Nathan D. Lapham was born in Macedon, Wayne County, NY on November 14, 1871. His father was a prosperous farmer and local politician. He graduated from Macedon Academy and Cornell Law School, and was admitted to the bar on December 26, 1895. For two years he practiced law in Lyons, NY with Clyde Knapp, following which he practiced alone for seven years. In 1904 he moved to Geneva, NY where he practiced trail law in partnership until 1937.
Lapham was active in the Republican Party in both Wayne and Ontario County. His first political office was a two year appointment as clerk of the Wayne County Board of Supervisors. In Ontario County, he held office as Geneva city Attorney from 1912 to 1916, being appointed District Attorney in the latter year. He was elected seven times to his post, holding office from 1916 to 1930 and again from 1932 to he close of 1937. In his last year, he was elected to the supreme Court from the Seventh District, defeating interim incumbent, James P. B. Duffy. He presided until his mandatory retirement at the close of 1941, also serving on the Governor’s Crime Commission. Following his departure from the bench, he function as an Official Referee for sixteen years, eventually resigning due to health troubles. He died in Geneva on May 5, 1958.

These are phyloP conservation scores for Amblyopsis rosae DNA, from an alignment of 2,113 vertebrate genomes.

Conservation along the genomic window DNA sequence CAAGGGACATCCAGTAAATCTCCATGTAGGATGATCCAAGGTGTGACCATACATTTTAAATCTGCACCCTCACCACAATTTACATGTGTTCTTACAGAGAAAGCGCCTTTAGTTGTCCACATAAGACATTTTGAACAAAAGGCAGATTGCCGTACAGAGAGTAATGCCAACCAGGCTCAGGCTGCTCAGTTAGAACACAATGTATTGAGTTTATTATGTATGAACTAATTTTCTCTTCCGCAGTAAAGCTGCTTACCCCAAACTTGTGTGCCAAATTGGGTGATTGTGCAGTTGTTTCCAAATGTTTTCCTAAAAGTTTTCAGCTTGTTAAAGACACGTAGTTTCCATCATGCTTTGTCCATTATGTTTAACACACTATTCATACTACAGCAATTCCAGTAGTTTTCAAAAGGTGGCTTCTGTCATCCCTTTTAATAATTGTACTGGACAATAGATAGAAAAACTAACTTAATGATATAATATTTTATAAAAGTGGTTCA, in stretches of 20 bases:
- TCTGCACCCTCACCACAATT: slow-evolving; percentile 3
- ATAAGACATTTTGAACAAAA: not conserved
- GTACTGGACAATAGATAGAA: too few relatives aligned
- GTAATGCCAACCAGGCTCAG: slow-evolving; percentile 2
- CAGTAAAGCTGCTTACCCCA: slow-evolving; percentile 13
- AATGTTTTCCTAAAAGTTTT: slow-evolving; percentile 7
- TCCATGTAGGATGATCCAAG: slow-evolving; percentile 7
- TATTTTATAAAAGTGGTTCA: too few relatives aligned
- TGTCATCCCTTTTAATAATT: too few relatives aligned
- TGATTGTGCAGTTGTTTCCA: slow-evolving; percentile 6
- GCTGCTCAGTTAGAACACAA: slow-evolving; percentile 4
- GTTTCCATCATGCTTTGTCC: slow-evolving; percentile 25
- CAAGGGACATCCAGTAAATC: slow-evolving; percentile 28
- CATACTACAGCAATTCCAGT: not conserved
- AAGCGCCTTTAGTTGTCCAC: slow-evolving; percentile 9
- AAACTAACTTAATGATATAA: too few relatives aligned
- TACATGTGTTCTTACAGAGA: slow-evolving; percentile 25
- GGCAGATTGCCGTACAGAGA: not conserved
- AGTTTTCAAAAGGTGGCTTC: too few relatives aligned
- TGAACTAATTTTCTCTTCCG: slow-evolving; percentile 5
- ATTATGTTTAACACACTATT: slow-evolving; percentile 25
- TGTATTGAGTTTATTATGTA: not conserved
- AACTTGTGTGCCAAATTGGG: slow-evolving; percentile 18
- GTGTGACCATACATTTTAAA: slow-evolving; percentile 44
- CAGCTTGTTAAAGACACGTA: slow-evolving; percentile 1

Justice Nathan D. Lapham served as Council president for many years. Justice Lapham also served the Council as a member of the National Council of the Boy Scouts of America in the capacity, of representative of the Finger Lakes Council. Justice Lapham also served as chairman of the committee on special contributions. which was instrumental in securing the necessary funds for the development of the new Scout Camp Babcock-Hovey
(Complied in Part by Rob Cunningham, a member the Seneca Waterways Historical Society )